According to a Time Magazine poll, 22% of American adults have offered some kind of good or service through the peer-to-peer/on-demand/gig economy. Uber, Lyft, Rover, and TaskRabbit are some of the fastest growing startups on Earth, helping to put millions of people back to work on their own terms. If you’re willing to do menial gigs at random hours for decent pay, you can enjoy the elusive status of “being your own boss.”
I applied to TaskRabbit in May. It took about a month for them to run my background check and another month to schedule an orientation, but I did it, and now I’m up and hopping. Along the way, I’ve learned a few things about people, work, and certainly myself. Since I’ve been “On the Rabbit,” as nobody calls it but me, here are the five realizations that have resonated with me the most…
Lazy People Will Pay You to Do Next to Nothing
The people who order from TaskRabbit tend to fall into two categories: they’re looking to accomplish something they have neither the skill nor the strength to complete on their own (e.g., repairing a sink or mounting a television), or they’re very, very lazy. I had one couple pay me to wait in line for an hour at Cinespia, a cemetery that doubles as an outdoor movie venue.
They arrived late, rendering my entire hour of waiting useless. So I talked my way inside, ran to claim a great spot on the grass, laid down partitions, and defended the territory against encroaching blankets. When the couple finally arrived they picked an objectively inferior spot and assured me I had done “an incredible job.”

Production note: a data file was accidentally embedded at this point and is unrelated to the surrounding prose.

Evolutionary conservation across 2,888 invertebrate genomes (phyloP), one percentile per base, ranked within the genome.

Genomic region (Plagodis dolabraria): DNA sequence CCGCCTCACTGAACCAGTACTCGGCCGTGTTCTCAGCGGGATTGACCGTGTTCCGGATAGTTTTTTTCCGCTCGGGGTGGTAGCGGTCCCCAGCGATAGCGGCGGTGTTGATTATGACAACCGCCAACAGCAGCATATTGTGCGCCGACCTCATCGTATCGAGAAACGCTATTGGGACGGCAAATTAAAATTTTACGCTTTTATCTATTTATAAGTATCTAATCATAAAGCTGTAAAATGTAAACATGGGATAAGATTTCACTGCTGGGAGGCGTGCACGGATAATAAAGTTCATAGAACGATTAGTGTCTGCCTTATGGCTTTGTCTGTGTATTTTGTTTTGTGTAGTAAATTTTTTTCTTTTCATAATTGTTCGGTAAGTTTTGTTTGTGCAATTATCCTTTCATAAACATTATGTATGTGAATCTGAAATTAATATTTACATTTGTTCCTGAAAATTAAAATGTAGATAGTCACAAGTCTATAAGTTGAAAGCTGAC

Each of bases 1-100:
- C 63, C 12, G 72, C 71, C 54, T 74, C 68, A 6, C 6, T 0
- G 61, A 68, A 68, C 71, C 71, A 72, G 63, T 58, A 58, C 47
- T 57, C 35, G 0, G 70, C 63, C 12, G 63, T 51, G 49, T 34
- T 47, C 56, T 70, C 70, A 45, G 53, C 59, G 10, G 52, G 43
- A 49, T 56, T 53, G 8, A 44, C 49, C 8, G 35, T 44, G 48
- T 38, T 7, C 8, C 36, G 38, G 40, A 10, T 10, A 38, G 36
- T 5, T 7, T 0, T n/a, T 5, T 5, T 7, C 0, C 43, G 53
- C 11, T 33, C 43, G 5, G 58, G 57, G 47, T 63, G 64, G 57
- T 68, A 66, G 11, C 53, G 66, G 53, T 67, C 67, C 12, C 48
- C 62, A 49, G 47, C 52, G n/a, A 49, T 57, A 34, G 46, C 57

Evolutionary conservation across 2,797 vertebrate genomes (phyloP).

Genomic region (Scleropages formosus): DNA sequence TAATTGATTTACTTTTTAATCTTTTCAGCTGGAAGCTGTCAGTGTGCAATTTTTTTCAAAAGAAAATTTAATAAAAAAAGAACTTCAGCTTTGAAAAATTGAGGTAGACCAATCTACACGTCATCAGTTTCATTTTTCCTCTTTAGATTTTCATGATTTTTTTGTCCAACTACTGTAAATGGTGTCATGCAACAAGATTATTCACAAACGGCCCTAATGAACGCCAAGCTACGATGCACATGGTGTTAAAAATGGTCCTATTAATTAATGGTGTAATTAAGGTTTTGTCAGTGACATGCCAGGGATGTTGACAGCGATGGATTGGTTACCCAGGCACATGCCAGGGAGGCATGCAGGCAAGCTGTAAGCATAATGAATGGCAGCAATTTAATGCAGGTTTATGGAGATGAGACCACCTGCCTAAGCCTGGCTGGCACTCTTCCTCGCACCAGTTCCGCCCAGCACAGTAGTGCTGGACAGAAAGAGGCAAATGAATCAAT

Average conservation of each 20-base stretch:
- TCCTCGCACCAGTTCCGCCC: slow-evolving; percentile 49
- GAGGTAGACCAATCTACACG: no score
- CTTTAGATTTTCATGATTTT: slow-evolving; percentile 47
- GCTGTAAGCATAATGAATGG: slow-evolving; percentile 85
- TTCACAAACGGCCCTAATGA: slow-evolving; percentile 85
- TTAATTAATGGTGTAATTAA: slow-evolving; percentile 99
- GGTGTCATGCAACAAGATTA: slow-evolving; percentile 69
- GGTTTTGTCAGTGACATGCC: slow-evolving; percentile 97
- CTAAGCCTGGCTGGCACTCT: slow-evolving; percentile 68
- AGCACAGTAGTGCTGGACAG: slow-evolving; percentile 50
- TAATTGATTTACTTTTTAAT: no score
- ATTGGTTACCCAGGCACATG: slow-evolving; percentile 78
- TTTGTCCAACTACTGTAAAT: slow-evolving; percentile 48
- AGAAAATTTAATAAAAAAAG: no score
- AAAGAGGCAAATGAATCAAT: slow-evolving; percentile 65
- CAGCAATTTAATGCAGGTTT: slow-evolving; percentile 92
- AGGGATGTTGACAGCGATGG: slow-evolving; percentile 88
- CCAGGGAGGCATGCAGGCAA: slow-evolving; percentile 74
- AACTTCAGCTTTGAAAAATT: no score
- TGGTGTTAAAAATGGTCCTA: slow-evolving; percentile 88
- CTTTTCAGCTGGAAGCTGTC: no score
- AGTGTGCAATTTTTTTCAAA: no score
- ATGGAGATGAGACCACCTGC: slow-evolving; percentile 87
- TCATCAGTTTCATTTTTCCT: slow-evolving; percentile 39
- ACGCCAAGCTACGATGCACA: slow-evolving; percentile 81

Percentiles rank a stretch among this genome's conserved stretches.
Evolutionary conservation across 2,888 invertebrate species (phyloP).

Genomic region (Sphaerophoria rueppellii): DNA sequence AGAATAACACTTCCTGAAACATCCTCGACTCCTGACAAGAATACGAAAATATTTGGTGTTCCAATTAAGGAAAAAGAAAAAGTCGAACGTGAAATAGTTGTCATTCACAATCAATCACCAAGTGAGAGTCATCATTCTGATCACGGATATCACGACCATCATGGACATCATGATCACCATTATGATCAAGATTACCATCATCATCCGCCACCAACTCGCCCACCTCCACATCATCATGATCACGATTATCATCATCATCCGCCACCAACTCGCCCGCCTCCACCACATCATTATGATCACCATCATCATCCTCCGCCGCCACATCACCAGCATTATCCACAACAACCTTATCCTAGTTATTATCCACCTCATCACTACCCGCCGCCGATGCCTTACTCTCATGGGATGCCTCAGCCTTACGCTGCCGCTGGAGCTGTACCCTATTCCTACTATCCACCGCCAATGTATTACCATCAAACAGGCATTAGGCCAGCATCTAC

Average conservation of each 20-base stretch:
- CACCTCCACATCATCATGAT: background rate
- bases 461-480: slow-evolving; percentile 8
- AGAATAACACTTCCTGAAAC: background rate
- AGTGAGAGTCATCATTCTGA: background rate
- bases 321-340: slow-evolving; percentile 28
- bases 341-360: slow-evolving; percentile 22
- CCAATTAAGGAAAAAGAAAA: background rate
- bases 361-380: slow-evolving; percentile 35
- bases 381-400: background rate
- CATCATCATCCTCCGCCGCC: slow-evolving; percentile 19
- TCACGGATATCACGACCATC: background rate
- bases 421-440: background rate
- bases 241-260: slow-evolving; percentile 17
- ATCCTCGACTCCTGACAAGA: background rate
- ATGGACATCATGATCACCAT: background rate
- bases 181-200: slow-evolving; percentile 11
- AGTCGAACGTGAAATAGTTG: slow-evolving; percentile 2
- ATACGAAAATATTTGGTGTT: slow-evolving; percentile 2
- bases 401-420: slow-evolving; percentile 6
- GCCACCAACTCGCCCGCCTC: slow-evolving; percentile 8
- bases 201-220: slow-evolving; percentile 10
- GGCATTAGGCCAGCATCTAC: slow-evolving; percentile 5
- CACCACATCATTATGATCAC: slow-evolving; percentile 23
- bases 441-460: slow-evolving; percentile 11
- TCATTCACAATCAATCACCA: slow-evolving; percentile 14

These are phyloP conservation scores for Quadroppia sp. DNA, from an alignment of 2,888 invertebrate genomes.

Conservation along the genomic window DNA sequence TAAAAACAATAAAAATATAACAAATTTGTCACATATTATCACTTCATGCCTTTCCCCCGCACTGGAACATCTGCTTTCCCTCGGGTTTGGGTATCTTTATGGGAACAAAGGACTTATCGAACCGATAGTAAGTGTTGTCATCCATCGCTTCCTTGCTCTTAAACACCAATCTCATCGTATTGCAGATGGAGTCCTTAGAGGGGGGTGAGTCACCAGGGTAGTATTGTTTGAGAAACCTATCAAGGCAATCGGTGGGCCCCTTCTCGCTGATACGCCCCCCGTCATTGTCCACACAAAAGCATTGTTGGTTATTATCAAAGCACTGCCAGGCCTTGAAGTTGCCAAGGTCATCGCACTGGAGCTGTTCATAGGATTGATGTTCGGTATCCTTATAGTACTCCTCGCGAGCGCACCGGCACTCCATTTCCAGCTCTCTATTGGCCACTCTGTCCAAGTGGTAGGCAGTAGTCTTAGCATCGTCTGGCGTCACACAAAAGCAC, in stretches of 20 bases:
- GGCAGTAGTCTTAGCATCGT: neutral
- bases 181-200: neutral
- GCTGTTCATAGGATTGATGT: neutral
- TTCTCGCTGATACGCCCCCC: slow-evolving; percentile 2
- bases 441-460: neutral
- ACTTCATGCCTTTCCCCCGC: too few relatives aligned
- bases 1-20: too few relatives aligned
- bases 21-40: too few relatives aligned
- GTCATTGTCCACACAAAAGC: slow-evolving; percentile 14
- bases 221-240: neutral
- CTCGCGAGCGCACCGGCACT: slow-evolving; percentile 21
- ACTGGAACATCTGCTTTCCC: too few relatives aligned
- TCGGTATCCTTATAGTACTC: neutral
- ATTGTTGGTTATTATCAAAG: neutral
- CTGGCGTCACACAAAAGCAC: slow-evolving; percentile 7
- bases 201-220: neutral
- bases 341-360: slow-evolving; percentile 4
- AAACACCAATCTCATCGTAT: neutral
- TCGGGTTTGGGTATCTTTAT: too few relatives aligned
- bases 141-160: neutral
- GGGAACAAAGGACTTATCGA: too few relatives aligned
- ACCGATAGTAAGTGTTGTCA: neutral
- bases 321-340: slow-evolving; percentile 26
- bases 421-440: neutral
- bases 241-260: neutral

Some people enjoy buying services whether they need them or not. For a tasker who’s desperate to please, hours that contribute nothing are bittersweet. On the one hand, you’re irrelevant to the outcome of that situation. On the other hand: money.
Racist Bros Shop at IKEA
One of my earliest tasks involved two racist bros, a case of light beer, and an IKEA dresser called “Tvilum.” I spent 2 hours with Tvilum while my clients regaled me with the benefits of gentrification in cities like my hometown of Baltimore; and the benefits of “fat chicks” when you “need to fuck.” They also laughed at me for “needing the work so much,” because I was smiling when I met them. They were TERRRRIBLE.
You’ll be glad to know I misassembled Tvilum—not by choice, but perhaps by destiny. I put one piece of wood on backwards, and now it’s a daily reminder that Karma is a petty criminal. To my surprise, my morally reprehensible client was impressed I had even tried. I left with a few bucks, but I also got to peak behind the curtains to see how shameless people can be in the privacy of their own homes…or you know, in front of a total stranger. For a writer, it turns out that this is a huge selling point. You could probably catalog the entire range of human nature by interviewing nannies, housekeepers, and now, TaskRabbits. The Help have eyes, people. And some of them, access to WordPress.
Drunk People Move Stuff At Night
Here’s a task offer I got a few nights ago at 11:30 pm on a Friday. Another great example of how drunk people (or foreign hitmen?) keep this economy humming:
I’m not required to respond right away to any tasks I receive after 8 pm, but if I don’t respond, someone else will. In order to be a top tasker, I have to stay connected.
I recently did some quick negotiating at 1 am for an 8 am move. It wasn’t ideal, but it earned $60 plus tip for an hour and a half of work before I’d normally even be awake. Sure I had to eat sardines out of a can while driving there—which immediately spilled on my crotch, chest, and face—but that’s Gig Economics 101, baby!
Menial Work Can Provide A Surprising Amount of Inspiration & Opportunity